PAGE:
My more modest proposal is simply that humanities literacy should be an integral part of a science and engineering education, just as science and math literacy should be an integral part of the humanities. This could take the form of an integrative curriculum, classes that look at historical episodes in science or the literary imaginations of technology. However, such integration should require students to reach beyond their comfort zone and take classes in different disciplines, following a broad liberal arts tradition. In doing so, they gain alternative competencies, which they may or may not choose to draw upon when working in their chosen fields. A similar argument could be made for encouraging workshops and exchanges across the “Two Cultures” at a more senior level in higher education or in policy circles. Adding voices from the humanities when setting policy would add to the diversity of viewpoints, reducing the likelihood of unanticipated backlashes. If this sounds radical, consider that during World War II, anthropologist Margaret Mead was called upon to serve on various wartime technical committees because anthropologists had resources and knowledge about other cultures that scientists, engineers, and policymakers did not. Most tech companies today seem to understand this. I have friends in anthropology who were hired by Google, Yahoo, and Apple, because these companies know that understanding the human-machine interface means understanding humans.
A second way that we in the humanities can find fertile ground in the “Era of Science and Technology” would be to meet the public halfway. I’ve been struck over the years with how my students have already been grappling with many of the issues that we in the humanities are trained to explore and unpack; it’s just that their cultural reservoirs for thinking about such issues are coming from pop culture. How many of my engineering students in the US grew up on Star Trek: The Next Generation, and found the moral conundrums and social issues explored there—many are simply classical works in the humanities repackaged for a futuristic television show—formative in how they think about the ethics of their own research? How many times have I argued that Logan’s Run (1976) or, more recently, The Island (2005) are just modern day versions of issues first explored in Thomas More’s Utopia, or have used Gattaca (1997) to raise ethical questions about DNA technologies, questions more poignantly explored in Brave New World?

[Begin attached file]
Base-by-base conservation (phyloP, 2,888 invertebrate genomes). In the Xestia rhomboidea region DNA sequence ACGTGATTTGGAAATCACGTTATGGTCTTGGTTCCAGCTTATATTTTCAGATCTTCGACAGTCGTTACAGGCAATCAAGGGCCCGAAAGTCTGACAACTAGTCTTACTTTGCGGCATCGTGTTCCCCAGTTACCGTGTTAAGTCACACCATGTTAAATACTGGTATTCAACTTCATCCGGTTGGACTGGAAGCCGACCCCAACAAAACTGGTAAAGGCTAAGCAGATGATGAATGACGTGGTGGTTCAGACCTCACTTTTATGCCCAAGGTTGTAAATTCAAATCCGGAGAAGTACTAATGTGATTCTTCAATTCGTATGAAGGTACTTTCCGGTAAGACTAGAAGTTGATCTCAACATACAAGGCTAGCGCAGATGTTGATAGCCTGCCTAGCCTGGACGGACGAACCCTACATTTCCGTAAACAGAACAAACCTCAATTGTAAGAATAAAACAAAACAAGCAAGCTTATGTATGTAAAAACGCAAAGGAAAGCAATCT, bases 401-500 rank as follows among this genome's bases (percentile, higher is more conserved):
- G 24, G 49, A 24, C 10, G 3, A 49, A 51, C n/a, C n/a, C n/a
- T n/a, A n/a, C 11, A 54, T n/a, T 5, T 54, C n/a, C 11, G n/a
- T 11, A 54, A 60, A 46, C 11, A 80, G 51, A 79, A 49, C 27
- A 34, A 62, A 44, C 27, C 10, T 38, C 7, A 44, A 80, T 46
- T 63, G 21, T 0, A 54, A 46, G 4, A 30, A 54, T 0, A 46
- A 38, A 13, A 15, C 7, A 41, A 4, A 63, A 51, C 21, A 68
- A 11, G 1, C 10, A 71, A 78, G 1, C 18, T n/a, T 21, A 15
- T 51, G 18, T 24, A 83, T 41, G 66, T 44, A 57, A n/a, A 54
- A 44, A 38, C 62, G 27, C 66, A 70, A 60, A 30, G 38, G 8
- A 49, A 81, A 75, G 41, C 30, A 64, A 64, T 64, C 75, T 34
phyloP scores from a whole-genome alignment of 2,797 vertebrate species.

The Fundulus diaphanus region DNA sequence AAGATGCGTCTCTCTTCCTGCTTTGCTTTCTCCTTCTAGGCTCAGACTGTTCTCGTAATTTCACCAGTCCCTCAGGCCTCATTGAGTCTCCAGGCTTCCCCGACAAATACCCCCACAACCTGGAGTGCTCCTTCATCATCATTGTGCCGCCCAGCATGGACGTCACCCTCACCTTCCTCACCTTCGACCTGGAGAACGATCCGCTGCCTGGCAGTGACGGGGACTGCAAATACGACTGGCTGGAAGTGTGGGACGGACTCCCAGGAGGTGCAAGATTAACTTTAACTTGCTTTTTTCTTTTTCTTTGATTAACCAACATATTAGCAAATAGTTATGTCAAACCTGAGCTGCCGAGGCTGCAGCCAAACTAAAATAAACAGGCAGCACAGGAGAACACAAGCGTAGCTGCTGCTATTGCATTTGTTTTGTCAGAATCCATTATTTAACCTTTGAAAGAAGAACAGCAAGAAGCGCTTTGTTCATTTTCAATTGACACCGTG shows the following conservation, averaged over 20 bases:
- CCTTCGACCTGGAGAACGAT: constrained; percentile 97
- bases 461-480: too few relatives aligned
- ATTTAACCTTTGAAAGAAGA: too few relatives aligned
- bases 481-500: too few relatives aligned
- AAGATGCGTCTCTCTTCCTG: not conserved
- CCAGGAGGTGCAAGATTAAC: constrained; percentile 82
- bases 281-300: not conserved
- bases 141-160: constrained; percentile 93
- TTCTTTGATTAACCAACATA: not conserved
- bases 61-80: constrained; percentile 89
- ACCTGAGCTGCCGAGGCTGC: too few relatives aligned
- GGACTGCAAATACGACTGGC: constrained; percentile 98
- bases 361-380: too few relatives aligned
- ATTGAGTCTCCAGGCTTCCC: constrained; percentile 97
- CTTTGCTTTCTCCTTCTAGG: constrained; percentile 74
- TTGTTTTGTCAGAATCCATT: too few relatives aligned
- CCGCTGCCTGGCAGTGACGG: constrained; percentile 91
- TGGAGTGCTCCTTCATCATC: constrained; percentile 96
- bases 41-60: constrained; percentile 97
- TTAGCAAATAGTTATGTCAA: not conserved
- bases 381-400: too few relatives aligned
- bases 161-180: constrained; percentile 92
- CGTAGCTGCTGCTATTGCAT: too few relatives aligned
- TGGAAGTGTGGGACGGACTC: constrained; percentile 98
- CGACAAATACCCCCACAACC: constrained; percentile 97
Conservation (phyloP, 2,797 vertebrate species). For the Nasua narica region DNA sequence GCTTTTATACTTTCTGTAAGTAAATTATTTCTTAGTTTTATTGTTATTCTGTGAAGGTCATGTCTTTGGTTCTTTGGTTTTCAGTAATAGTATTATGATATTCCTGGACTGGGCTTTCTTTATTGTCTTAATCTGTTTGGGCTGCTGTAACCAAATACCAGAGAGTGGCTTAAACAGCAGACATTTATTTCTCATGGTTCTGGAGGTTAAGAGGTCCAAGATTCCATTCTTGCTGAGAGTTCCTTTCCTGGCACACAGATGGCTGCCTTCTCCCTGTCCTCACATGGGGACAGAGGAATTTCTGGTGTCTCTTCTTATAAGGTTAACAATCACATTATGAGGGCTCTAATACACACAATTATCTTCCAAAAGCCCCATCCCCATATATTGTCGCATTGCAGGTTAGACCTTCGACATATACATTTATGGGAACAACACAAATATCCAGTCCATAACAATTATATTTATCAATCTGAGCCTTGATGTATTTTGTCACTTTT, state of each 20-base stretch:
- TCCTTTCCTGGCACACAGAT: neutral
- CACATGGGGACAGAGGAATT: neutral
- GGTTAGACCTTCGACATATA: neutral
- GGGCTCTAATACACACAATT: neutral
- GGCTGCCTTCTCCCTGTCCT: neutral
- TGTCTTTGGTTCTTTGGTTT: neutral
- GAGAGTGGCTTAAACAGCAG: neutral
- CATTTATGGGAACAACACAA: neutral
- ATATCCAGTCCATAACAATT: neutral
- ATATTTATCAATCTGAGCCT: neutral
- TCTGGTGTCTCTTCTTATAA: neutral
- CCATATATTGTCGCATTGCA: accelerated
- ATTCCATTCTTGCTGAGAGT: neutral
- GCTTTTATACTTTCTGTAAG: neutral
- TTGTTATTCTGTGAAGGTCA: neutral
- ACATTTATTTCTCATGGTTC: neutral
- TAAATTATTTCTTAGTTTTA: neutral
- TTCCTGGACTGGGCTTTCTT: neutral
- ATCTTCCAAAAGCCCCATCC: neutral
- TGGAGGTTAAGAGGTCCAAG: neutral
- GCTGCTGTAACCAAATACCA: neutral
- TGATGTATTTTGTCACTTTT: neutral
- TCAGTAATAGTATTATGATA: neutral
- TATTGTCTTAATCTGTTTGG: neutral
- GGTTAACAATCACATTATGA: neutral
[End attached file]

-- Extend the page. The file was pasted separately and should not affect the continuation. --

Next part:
Yes, as Marshall McLuhan famously said, the medium is the message, but new media also need messages, and we in the humanities are well positioned to deliver quality content for these new technological platforms. The humanities at its best reflects deep reading and careful reflection. It is perhaps because of this that pop culture has at times appeared an anathema to it. The 140 character limit of Twitter, or everyone’s “15 minutes of fame” in pop art, do not lend themselves to deep thinking. Chang-Rae Lee observed the obvious when he stated that a small display screen and a focus on expediency and convenience results in shorter text, less nuance, and, by extension, a diminishing quality of language. For Lee, the language arts should be a face-to-face “contact sport” because we are “analog creatures.”
But this shouldn’t mean that we shirk from the digital. Many of my peers are discovering that social media provide a useful way to increase their audiences. Alex Wellerstein, for example, writes a blog “Restricted Data” on nuclear secrets. A simulation atomic bomb test app NUKEAPP that he developed drew an extraordinary audience, over 6 million people by his last estimate, clearly more than his peer-reviewed publications ever could attract. Perhaps more importantly, his exchanges with the public opened up new perspectives on his research. The more diverse readership viewed his subject differently than scholars do. Others, like William Turkel, are experimenting with digital history “hacks,” taking public history online and rethinking ways of analyzing and visualizing data with digital tools. By engaging these online platforms, I believe we can raise the level of conversation in ways that are urgently needed.